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J Psychopharmacol. 2019 May 13:269881119841569. doi: 10.1177/0269881119841569. [Epub ahead of print]

The Australian drug harms ranking study.

Author information

1
1 Department of Addiction Medicine, St Vincent's Hospital Melbourne, University of Melbourne, Melbourne, VIC, Australia.
2
2 Victorian Alcohol and Drug Association (VAADA), Melbourne, VIC, Australia.
3
3 School of Medicine (Psychology), University of Tasmania, Hobart, TAS, Australia.
4
4 Alcohol and Drug Service, Metro North Hospital and Health Service, The University of Queensland, St Lucia, Brisbane, QLD, Australia.
5
5 School of Applied Psychology, Griffith University, Brisbane, QLD, Australia.
6
6 Department of Medicine, School of Clinical Sciences at Monash Health, Melbourne, VIC, Australia.
7
7 Emergency Department, St Vincent's Hospital, Melbourne, VIC, Australia.
8
8 Department of Anaesthesia and Pain Management, The Royal Melbourne Hospital, University of Melbourne, Melbourne, VIC, Australia.
9
9 National Drug Research Institute, Curtin University, Perth, WA, Australia.
10
10 Turning Point, Eastern Health and Monash University, Melbourne, VIC, Australia.
11
11 Western Australian Network of Alcohol and Drug Agencies, Perth, WA, Australia.
12
12 Penington Institute, Melbourne, VIC, Australia.
13
13 Catalyze APAC, Sydney, NSW, Australia.
14
14 Australian Graduate School of Management, University of New South Wales, Sydney, NSW, Australia.
15
15 Imperial College London, London, UK.
16
16 Mental Health, St Vincent's Hospital Melbourne, University of Melbourne, Melbourne, VIC, Australia.

Abstract

BACKGROUND/AIM:

The aim of the current study was to review drug harms as they occur in Australia using the Multi-criteria Decision Analysis (MCDA) methodology adopted in earlier studies in other jurisdictions.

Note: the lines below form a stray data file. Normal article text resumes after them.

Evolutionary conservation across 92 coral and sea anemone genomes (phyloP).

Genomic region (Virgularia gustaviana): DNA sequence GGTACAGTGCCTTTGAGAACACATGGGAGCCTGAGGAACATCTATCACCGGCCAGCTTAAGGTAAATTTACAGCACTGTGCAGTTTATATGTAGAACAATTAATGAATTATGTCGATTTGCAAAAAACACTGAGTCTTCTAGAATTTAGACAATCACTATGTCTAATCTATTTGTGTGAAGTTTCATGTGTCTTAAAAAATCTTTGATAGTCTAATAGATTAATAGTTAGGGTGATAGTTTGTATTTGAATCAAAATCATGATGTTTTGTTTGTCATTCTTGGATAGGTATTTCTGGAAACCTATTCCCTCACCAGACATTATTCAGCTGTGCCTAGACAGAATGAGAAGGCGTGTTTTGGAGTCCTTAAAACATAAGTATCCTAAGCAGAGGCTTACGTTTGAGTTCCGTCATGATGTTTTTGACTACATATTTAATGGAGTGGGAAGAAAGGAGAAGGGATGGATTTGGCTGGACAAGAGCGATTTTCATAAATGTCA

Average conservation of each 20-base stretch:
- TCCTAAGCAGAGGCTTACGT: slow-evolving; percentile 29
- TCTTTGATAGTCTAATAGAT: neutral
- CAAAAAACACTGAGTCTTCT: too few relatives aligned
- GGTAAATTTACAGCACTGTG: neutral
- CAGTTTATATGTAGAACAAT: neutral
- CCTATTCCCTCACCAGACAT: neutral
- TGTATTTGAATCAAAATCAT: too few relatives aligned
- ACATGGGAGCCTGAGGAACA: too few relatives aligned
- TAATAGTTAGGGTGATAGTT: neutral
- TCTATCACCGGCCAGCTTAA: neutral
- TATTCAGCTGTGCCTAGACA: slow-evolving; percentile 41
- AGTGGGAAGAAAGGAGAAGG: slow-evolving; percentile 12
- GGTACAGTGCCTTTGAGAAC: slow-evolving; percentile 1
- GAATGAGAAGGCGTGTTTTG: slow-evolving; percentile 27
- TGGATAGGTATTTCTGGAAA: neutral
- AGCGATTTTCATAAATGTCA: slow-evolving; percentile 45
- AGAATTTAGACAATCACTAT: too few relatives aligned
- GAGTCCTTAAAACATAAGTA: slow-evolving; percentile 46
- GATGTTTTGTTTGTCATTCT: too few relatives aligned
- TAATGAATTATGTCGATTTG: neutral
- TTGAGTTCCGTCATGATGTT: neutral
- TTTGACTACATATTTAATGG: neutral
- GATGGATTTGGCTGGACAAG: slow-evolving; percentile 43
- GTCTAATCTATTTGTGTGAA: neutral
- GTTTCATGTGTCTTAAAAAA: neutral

METHOD:

A facilitated workshop with 25 experts from across Australia, was held to score 22 drugs on 16 criteria: 9 related to harms that a drug produces in the individual and 7 to harms to others. Participants were guided by facilitators through the methodology and principles of MCDA. In open discussion, each drug was scored on each criterion. The criteria were then weighted using a process of swing weighting. Scoring was captured in MCDA software tool.

RESULTS:

MCDA modelling showed the most harmful substances to users were fentanyls (part score 50), heroin (part score 45) and crystal methamphetamine (part score 42). The most harmful substances to others were alcohol (part score 41), crystal methamphetamine (part score 24) and cigarettes/tobacco (part score 14). Overall, alcohol was the most harmful drug when harm to users and harm to others was combined. A supplementary analysis took into consideration the prevalence of each substance in Australia. Alcohol was again ranked the most harmful substance overall, followed by cigarettes, crystal methamphetamine, cannabis, heroin and pharmaceutical opioids.

CONCLUSIONS:

The results of this study make an important contribution to the emerging international picture of drug harms. They highlight the persistent and pervasive harms caused by alcohol. Policy implications and recommendations are discussed. Policies to reduce harm from alcohol and methamphetamine should be a priority.

KEYWORDS:

Alcohol; drugs; harms; illicit drugs; ranking; tobacco

PMID:
31081439
DOI:
10.1177/0269881119841569

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